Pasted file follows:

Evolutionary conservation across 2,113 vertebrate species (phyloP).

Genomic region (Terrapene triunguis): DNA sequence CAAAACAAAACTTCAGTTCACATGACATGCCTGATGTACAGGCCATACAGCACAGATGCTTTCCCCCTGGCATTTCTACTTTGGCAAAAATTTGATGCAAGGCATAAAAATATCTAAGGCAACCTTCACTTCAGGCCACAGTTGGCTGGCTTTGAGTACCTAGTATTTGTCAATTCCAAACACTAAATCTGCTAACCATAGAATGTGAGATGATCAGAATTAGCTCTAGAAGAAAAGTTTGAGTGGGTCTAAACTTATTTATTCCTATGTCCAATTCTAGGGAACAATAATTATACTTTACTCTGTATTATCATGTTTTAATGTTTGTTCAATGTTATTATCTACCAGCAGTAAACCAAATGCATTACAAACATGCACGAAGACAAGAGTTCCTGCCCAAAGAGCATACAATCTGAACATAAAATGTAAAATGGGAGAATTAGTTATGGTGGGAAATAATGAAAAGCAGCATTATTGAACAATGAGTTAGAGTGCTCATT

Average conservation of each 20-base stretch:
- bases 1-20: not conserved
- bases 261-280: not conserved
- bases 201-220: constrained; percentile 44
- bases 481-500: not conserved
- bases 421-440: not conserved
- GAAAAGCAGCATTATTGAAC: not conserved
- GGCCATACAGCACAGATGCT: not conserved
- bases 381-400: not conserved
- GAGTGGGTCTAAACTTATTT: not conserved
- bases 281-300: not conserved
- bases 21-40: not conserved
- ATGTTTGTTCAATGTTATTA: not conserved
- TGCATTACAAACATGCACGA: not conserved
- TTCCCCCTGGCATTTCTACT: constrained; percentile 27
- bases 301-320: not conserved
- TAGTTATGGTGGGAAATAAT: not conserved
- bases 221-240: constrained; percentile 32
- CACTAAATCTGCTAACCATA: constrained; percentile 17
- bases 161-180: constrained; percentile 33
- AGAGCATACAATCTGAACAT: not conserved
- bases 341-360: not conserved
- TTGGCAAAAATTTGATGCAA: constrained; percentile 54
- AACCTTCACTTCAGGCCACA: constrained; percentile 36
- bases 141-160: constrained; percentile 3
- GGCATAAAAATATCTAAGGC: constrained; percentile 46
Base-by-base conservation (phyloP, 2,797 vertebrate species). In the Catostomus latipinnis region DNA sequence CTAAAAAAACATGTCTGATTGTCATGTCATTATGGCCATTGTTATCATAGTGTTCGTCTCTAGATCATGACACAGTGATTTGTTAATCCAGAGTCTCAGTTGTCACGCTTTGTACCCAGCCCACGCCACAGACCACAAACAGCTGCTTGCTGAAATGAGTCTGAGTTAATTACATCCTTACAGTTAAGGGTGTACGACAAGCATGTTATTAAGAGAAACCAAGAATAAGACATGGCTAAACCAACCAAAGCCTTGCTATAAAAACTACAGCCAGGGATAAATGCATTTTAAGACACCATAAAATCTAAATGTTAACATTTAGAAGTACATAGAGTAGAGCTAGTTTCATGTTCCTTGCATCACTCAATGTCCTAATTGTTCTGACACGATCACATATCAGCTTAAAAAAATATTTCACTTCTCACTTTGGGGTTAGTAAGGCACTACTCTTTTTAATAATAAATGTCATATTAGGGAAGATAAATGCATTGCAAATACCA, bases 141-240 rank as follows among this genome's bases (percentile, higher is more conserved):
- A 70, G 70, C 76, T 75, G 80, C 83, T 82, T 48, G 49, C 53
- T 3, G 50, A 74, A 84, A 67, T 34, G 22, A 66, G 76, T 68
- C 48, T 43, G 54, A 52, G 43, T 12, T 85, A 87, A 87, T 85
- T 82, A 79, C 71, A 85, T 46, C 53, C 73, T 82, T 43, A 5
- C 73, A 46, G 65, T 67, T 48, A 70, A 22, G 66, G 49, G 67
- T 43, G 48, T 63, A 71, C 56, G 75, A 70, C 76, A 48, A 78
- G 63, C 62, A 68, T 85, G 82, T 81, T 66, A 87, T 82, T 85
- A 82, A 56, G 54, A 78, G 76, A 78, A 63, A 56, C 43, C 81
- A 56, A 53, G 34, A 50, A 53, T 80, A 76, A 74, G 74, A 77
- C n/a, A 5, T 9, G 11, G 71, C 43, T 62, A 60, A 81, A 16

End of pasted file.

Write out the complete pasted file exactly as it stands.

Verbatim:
Evolutionary conservation across 2,113 vertebrate species (phyloP).

Genomic region (Terrapene triunguis): DNA sequence CAAAACAAAACTTCAGTTCACATGACATGCCTGATGTACAGGCCATACAGCACAGATGCTTTCCCCCTGGCATTTCTACTTTGGCAAAAATTTGATGCAAGGCATAAAAATATCTAAGGCAACCTTCACTTCAGGCCACAGTTGGCTGGCTTTGAGTACCTAGTATTTGTCAATTCCAAACACTAAATCTGCTAACCATAGAATGTGAGATGATCAGAATTAGCTCTAGAAGAAAAGTTTGAGTGGGTCTAAACTTATTTATTCCTATGTCCAATTCTAGGGAACAATAATTATACTTTACTCTGTATTATCATGTTTTAATGTTTGTTCAATGTTATTATCTACCAGCAGTAAACCAAATGCATTACAAACATGCACGAAGACAAGAGTTCCTGCCCAAAGAGCATACAATCTGAACATAAAATGTAAAATGGGAGAATTAGTTATGGTGGGAAATAATGAAAAGCAGCATTATTGAACAATGAGTTAGAGTGCTCATT

Average conservation of each 20-base stretch:
- bases 1-20: not conserved
- bases 261-280: not conserved
- bases 201-220: constrained; percentile 44
- bases 481-500: not conserved
- bases 421-440: not conserved
- GAAAAGCAGCATTATTGAAC: not conserved
- GGCCATACAGCACAGATGCT: not conserved
- bases 381-400: not conserved
- GAGTGGGTCTAAACTTATTT: not conserved
- bases 281-300: not conserved
- bases 21-40: not conserved
- ATGTTTGTTCAATGTTATTA: not conserved
- TGCATTACAAACATGCACGA: not conserved
- TTCCCCCTGGCATTTCTACT: constrained; percentile 27
- bases 301-320: not conserved
- TAGTTATGGTGGGAAATAAT: not conserved
- bases 221-240: constrained; percentile 32
- CACTAAATCTGCTAACCATA: constrained; percentile 17
- bases 161-180: constrained; percentile 33
- AGAGCATACAATCTGAACAT: not conserved
- bases 341-360: not conserved
- TTGGCAAAAATTTGATGCAA: constrained; percentile 54
- AACCTTCACTTCAGGCCACA: constrained; percentile 36
- bases 141-160: constrained; percentile 3
- GGCATAAAAATATCTAAGGC: constrained; percentile 46
Base-by-base conservation (phyloP, 2,797 vertebrate species). In the Catostomus latipinnis region DNA sequence CTAAAAAAACATGTCTGATTGTCATGTCATTATGGCCATTGTTATCATAGTGTTCGTCTCTAGATCATGACACAGTGATTTGTTAATCCAGAGTCTCAGTTGTCACGCTTTGTACCCAGCCCACGCCACAGACCACAAACAGCTGCTTGCTGAAATGAGTCTGAGTTAATTACATCCTTACAGTTAAGGGTGTACGACAAGCATGTTATTAAGAGAAACCAAGAATAAGACATGGCTAAACCAACCAAAGCCTTGCTATAAAAACTACAGCCAGGGATAAATGCATTTTAAGACACCATAAAATCTAAATGTTAACATTTAGAAGTACATAGAGTAGAGCTAGTTTCATGTTCCTTGCATCACTCAATGTCCTAATTGTTCTGACACGATCACATATCAGCTTAAAAAAATATTTCACTTCTCACTTTGGGGTTAGTAAGGCACTACTCTTTTTAATAATAAATGTCATATTAGGGAAGATAAATGCATTGCAAATACCA, bases 141-240 rank as follows among this genome's bases (percentile, higher is more conserved):
- A 70, G 70, C 76, T 75, G 80, C 83, T 82, T 48, G 49, C 53
- T 3, G 50, A 74, A 84, A 67, T 34, G 22, A 66, G 76, T 68
- C 48, T 43, G 54, A 52, G 43, T 12, T 85, A 87, A 87, T 85
- T 82, A 79, C 71, A 85, T 46, C 53, C 73, T 82, T 43, A 5
- C 73, A 46, G 65, T 67, T 48, A 70, A 22, G 66, G 49, G 67
- T 43, G 48, T 63, A 71, C 56, G 75, A 70, C 76, A 48, A 78
- G 63, C 62, A 68, T 85, G 82, T 81, T 66, A 87, T 82, T 85
- A 82, A 56, G 54, A 78, G 76, A 78, A 63, A 56, C 43, C 81
- A 56, A 53, G 34, A 50, A 53, T 80, A 76, A 74, G 74, A 77
- C n/a, A 5, T 9, G 11, G 71, C 43, T 62, A 60, A 81, A 16